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The conference realignment soap opera as it stands

All this is the equivalent of Say Yes to the Dress for men. I've grown to hate both equally.

So let's take a look at where we stand at the moment after an absolutely insane Tuesday. Chances that everything below is obsolete at the moment you're reading it: 73%.

--The Big East powers that be met in New York Tuesday night, and commish John Marinatto ended the evening saying that each current member has pledged to remain in the conference and the league is still in tact. He added that the conference is aggressively pursuing football-only replacements for Pittsburgh and Syracuse. The most likely candidates for those spots are reportedly Navy, Air Force and Army. Central Florida and East Carolina appear to be candidates for a second tier of expansion.

--The Pac-12 leaders also discussed matters Tuesday night, and left agreeing that the league was no longer looking to expand. This news coming hours after Oklahoma announced that it would be staying in the Big long as its lengthy lists of demands is met (God, this is all so depressing).

--The Pac-12 news means that the Big 12 will likely stick together, with the potential exception of Missouri, who was offered by the SEC, not offered by the SEC, and in an agreement to join the SEC according to different sources throughout the course of Tuesday. If the Tigers do join the SEC, it will push Auburn over to he SEC East, which means we might never have the privilege of seeing Kentucky in the Music City Bowl again.

--There were also reports of the six basketball-playing private schools in the Big East (Notre Dame excluded) looking to join up with a group of A-10 schools that included UMass, Rhode Island, Dayton, Xavier, and then potentially some additions from the CAA (George Mason, VCU). Marinatto, however, claims that the basketball schools have also pledged to stand firm in their allegiance to the Big East.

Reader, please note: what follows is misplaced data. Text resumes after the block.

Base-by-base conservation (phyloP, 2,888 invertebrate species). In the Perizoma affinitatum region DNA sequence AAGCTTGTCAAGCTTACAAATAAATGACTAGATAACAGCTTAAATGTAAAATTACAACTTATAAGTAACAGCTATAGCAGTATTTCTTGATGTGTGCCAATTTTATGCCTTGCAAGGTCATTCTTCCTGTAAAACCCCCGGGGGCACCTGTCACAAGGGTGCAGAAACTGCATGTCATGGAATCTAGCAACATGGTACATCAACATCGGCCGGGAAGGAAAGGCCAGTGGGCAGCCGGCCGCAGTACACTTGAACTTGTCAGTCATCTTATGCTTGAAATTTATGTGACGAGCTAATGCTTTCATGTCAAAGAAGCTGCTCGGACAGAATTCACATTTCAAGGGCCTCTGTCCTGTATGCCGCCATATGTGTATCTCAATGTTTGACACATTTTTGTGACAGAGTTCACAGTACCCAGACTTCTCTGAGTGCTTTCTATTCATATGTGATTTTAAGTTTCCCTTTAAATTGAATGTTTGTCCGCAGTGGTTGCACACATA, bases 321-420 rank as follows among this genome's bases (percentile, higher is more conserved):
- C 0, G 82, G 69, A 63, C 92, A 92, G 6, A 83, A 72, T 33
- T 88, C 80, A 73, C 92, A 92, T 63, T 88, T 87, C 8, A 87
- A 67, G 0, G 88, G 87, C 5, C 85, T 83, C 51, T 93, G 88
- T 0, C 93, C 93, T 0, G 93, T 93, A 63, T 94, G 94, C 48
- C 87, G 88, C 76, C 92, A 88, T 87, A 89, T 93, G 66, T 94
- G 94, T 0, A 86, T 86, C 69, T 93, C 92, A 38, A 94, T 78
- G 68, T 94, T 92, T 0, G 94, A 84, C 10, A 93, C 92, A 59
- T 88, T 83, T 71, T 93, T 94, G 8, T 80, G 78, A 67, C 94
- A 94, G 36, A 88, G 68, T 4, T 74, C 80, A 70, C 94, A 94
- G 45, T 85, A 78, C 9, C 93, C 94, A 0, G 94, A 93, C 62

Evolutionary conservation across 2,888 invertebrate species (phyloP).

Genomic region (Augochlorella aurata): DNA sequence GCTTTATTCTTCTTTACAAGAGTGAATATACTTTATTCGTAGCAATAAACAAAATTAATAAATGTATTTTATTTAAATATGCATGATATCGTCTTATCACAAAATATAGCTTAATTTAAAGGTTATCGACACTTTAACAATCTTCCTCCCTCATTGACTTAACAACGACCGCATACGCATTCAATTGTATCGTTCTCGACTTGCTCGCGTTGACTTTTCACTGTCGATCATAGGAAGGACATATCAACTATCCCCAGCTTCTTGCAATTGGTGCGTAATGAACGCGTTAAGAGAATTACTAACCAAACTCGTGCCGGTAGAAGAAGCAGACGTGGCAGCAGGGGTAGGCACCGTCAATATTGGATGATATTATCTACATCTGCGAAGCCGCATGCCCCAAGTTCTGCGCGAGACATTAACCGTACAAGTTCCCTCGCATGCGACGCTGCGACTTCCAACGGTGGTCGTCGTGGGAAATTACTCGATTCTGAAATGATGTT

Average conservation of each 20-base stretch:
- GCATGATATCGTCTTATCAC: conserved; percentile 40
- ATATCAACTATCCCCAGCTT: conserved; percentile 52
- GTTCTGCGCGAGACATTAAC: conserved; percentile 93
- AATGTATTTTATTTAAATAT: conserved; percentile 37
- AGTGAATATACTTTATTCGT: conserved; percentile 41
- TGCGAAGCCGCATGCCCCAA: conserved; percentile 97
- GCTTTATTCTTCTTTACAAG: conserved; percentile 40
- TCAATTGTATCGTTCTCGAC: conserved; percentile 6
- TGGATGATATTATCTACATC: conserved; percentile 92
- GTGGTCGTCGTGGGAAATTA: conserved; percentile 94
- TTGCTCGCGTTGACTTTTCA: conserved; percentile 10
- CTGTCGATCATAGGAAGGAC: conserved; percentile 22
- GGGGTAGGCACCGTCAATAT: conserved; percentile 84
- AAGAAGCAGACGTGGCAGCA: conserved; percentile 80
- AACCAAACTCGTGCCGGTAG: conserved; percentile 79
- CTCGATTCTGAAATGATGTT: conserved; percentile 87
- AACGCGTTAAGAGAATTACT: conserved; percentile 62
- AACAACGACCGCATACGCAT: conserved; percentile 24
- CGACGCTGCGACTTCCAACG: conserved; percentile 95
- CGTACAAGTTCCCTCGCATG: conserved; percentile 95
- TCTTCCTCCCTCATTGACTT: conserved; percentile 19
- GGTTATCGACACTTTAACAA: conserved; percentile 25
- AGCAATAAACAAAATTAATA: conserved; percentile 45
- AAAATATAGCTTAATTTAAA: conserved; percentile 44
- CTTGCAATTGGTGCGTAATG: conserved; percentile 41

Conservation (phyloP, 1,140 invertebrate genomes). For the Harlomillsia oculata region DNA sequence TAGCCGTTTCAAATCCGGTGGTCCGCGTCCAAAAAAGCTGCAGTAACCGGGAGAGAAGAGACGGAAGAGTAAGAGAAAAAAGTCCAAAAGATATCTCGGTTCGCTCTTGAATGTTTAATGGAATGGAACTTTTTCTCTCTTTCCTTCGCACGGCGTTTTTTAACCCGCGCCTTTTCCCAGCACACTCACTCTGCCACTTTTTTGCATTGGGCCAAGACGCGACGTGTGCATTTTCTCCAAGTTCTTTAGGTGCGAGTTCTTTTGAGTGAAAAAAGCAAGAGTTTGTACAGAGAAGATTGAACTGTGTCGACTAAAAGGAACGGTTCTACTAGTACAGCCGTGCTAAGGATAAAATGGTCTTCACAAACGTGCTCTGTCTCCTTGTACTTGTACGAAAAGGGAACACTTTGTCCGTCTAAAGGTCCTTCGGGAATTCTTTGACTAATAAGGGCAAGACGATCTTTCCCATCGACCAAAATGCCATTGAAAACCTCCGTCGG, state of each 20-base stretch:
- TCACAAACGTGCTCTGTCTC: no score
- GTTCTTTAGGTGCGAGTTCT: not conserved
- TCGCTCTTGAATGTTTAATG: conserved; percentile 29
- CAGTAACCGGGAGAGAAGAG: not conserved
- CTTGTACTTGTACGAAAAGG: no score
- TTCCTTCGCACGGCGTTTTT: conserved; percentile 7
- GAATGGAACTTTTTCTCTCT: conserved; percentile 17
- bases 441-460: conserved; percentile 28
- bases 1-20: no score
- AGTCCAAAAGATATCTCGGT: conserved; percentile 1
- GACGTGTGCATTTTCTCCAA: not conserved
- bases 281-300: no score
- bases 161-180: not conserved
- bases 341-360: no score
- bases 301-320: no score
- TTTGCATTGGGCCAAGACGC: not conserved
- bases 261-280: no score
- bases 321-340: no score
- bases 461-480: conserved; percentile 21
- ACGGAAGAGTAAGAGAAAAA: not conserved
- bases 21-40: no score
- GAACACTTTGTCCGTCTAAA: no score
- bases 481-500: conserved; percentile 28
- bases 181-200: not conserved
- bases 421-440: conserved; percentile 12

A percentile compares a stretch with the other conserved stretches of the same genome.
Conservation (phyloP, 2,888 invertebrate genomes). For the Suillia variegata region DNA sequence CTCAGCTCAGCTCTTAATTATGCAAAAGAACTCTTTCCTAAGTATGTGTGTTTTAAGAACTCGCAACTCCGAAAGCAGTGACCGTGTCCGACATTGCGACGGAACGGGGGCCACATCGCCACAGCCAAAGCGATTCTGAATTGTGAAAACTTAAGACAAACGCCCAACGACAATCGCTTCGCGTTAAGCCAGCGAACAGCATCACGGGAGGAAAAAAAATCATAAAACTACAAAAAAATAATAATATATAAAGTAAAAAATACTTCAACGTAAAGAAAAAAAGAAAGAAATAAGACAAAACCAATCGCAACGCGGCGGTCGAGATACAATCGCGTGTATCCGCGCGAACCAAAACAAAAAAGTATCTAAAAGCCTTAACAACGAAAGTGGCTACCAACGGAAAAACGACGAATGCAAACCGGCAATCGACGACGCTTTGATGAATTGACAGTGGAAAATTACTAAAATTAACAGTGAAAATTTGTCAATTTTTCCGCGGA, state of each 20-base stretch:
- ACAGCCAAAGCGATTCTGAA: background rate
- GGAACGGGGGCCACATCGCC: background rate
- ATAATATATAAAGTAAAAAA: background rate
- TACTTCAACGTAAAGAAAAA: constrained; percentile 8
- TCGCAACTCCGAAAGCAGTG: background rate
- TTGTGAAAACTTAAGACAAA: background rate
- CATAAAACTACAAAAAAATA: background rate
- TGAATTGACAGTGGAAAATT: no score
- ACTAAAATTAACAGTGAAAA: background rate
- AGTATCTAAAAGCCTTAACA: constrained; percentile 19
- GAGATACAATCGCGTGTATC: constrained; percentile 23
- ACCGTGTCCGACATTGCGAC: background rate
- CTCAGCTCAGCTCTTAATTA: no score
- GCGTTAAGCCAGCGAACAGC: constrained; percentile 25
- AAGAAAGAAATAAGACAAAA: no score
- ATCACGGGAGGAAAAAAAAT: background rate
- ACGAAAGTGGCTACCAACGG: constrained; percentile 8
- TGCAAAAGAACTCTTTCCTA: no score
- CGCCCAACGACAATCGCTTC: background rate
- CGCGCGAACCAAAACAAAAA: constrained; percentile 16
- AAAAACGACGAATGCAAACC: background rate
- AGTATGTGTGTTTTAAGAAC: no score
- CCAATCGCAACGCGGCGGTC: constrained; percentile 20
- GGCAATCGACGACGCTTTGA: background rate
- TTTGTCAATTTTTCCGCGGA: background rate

So that's where we stand. Everything's calm, the shoes have stopped dropping and things are finally close to being set in stone.

Except they're totally not and everyone knows it.

Minutes after Marinatto's statement was made there were reporters claiming to have sources saying nothing had changed with Connecticut, and that the school's leaders were still actively pursuing a spot in the ACC. There have also been several other reports claiming that a handful of Big East schools (including Louisville) are still candidates to make the jump to an expanded Big 12.

The next move is likely the Big 12 inviting BYU into the fold, but the big question is whether or not they stop there. If they don't, the likely candidates will come from the Big East, and then we're back to all hell breaking loose.

As far as Louisville is concerned, it appears there are now just two options: 1) A slightly weakened Big East or 2) A pretty strong (in both sports) Big 12.

It's certainly light years better than the situation appeared a couple of days ago.

If you've been following, then get ready to keep following because there's no way this is the end. And if you've been ignoring, I'll be sure to wake you up when it's over and maybe fill you in on all the hot spots in Ames (great movie theater).